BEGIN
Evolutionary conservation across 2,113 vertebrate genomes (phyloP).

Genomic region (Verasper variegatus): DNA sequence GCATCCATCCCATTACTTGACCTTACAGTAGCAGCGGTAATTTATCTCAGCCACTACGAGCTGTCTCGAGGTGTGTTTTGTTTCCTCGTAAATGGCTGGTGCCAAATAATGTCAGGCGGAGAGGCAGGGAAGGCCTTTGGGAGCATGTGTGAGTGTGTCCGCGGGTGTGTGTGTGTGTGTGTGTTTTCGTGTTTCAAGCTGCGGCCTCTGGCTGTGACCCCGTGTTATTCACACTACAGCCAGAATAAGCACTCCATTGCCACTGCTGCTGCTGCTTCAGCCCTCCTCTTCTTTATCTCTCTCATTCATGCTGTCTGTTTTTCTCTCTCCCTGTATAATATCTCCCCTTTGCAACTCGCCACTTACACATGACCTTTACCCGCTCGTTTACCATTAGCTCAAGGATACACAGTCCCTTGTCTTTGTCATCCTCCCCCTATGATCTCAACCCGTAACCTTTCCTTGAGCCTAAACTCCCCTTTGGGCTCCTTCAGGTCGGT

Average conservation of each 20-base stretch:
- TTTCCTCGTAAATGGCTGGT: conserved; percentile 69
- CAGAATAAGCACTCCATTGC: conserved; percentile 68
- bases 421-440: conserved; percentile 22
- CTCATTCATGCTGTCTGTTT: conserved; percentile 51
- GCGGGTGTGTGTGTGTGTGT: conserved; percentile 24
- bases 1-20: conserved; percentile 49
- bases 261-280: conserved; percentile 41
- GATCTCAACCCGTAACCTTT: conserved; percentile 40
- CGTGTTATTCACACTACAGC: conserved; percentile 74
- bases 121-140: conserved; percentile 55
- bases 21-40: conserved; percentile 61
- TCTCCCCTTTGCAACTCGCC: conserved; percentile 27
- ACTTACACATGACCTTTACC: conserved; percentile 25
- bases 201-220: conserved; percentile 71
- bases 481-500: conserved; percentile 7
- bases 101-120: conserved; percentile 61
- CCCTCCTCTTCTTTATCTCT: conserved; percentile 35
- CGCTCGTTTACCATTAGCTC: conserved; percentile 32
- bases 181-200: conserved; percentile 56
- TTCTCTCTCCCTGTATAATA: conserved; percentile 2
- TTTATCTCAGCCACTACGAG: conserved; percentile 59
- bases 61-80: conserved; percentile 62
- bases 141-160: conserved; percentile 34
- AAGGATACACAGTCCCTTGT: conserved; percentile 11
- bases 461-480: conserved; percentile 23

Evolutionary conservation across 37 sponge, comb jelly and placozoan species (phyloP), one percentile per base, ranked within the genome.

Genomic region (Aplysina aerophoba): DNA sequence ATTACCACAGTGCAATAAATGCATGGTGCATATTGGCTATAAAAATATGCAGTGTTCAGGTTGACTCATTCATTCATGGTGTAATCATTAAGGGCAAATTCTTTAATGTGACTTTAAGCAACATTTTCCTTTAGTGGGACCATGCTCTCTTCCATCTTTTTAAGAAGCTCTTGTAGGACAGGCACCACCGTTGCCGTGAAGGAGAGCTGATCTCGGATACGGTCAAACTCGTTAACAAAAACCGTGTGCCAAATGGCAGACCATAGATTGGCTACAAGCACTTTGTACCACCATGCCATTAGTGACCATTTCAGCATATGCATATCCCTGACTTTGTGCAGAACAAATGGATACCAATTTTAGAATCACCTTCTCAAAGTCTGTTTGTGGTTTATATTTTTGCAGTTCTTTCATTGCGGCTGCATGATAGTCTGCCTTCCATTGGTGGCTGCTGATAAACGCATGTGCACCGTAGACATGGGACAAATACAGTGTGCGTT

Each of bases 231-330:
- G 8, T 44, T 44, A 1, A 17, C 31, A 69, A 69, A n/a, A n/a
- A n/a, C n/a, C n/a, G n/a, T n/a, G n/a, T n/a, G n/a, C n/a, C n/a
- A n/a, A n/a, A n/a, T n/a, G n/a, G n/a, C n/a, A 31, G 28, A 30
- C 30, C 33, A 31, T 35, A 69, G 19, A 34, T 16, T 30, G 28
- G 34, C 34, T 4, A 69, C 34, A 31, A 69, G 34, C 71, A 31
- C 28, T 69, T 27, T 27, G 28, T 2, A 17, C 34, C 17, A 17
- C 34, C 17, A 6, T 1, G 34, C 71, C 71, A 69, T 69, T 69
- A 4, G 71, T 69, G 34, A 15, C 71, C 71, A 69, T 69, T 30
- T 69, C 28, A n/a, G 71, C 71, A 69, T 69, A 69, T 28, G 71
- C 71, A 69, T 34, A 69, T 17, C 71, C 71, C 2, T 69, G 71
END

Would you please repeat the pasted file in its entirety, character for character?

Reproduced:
Evolutionary conservation across 2,113 vertebrate genomes (phyloP).

Genomic region (Verasper variegatus): DNA sequence GCATCCATCCCATTACTTGACCTTACAGTAGCAGCGGTAATTTATCTCAGCCACTACGAGCTGTCTCGAGGTGTGTTTTGTTTCCTCGTAAATGGCTGGTGCCAAATAATGTCAGGCGGAGAGGCAGGGAAGGCCTTTGGGAGCATGTGTGAGTGTGTCCGCGGGTGTGTGTGTGTGTGTGTGTTTTCGTGTTTCAAGCTGCGGCCTCTGGCTGTGACCCCGTGTTATTCACACTACAGCCAGAATAAGCACTCCATTGCCACTGCTGCTGCTGCTTCAGCCCTCCTCTTCTTTATCTCTCTCATTCATGCTGTCTGTTTTTCTCTCTCCCTGTATAATATCTCCCCTTTGCAACTCGCCACTTACACATGACCTTTACCCGCTCGTTTACCATTAGCTCAAGGATACACAGTCCCTTGTCTTTGTCATCCTCCCCCTATGATCTCAACCCGTAACCTTTCCTTGAGCCTAAACTCCCCTTTGGGCTCCTTCAGGTCGGT

Average conservation of each 20-base stretch:
- TTTCCTCGTAAATGGCTGGT: conserved; percentile 69
- CAGAATAAGCACTCCATTGC: conserved; percentile 68
- bases 421-440: conserved; percentile 22
- CTCATTCATGCTGTCTGTTT: conserved; percentile 51
- GCGGGTGTGTGTGTGTGTGT: conserved; percentile 24
- bases 1-20: conserved; percentile 49
- bases 261-280: conserved; percentile 41
- GATCTCAACCCGTAACCTTT: conserved; percentile 40
- CGTGTTATTCACACTACAGC: conserved; percentile 74
- bases 121-140: conserved; percentile 55
- bases 21-40: conserved; percentile 61
- TCTCCCCTTTGCAACTCGCC: conserved; percentile 27
- ACTTACACATGACCTTTACC: conserved; percentile 25
- bases 201-220: conserved; percentile 71
- bases 481-500: conserved; percentile 7
- bases 101-120: conserved; percentile 61
- CCCTCCTCTTCTTTATCTCT: conserved; percentile 35
- CGCTCGTTTACCATTAGCTC: conserved; percentile 32
- bases 181-200: conserved; percentile 56
- TTCTCTCTCCCTGTATAATA: conserved; percentile 2
- TTTATCTCAGCCACTACGAG: conserved; percentile 59
- bases 61-80: conserved; percentile 62
- bases 141-160: conserved; percentile 34
- AAGGATACACAGTCCCTTGT: conserved; percentile 11
- bases 461-480: conserved; percentile 23

Evolutionary conservation across 37 sponge, comb jelly and placozoan species (phyloP), one percentile per base, ranked within the genome.

Genomic region (Aplysina aerophoba): DNA sequence ATTACCACAGTGCAATAAATGCATGGTGCATATTGGCTATAAAAATATGCAGTGTTCAGGTTGACTCATTCATTCATGGTGTAATCATTAAGGGCAAATTCTTTAATGTGACTTTAAGCAACATTTTCCTTTAGTGGGACCATGCTCTCTTCCATCTTTTTAAGAAGCTCTTGTAGGACAGGCACCACCGTTGCCGTGAAGGAGAGCTGATCTCGGATACGGTCAAACTCGTTAACAAAAACCGTGTGCCAAATGGCAGACCATAGATTGGCTACAAGCACTTTGTACCACCATGCCATTAGTGACCATTTCAGCATATGCATATCCCTGACTTTGTGCAGAACAAATGGATACCAATTTTAGAATCACCTTCTCAAAGTCTGTTTGTGGTTTATATTTTTGCAGTTCTTTCATTGCGGCTGCATGATAGTCTGCCTTCCATTGGTGGCTGCTGATAAACGCATGTGCACCGTAGACATGGGACAAATACAGTGTGCGTT

Each of bases 231-330:
- G 8, T 44, T 44, A 1, A 17, C 31, A 69, A 69, A n/a, A n/a
- A n/a, C n/a, C n/a, G n/a, T n/a, G n/a, T n/a, G n/a, C n/a, C n/a
- A n/a, A n/a, A n/a, T n/a, G n/a, G n/a, C n/a, A 31, G 28, A 30
- C 30, C 33, A 31, T 35, A 69, G 19, A 34, T 16, T 30, G 28
- G 34, C 34, T 4, A 69, C 34, A 31, A 69, G 34, C 71, A 31
- C 28, T 69, T 27, T 27, G 28, T 2, A 17, C 34, C 17, A 17
- C 34, C 17, A 6, T 1, G 34, C 71, C 71, A 69, T 69, T 69
- A 4, G 71, T 69, G 34, A 15, C 71, C 71, A 69, T 69, T 30
- T 69, C 28, A n/a, G 71, C 71, A 69, T 69, A 69, T 28, G 71
- C 71, A 69, T 34, A 69, T 17, C 71, C 71, C 2, T 69, G 71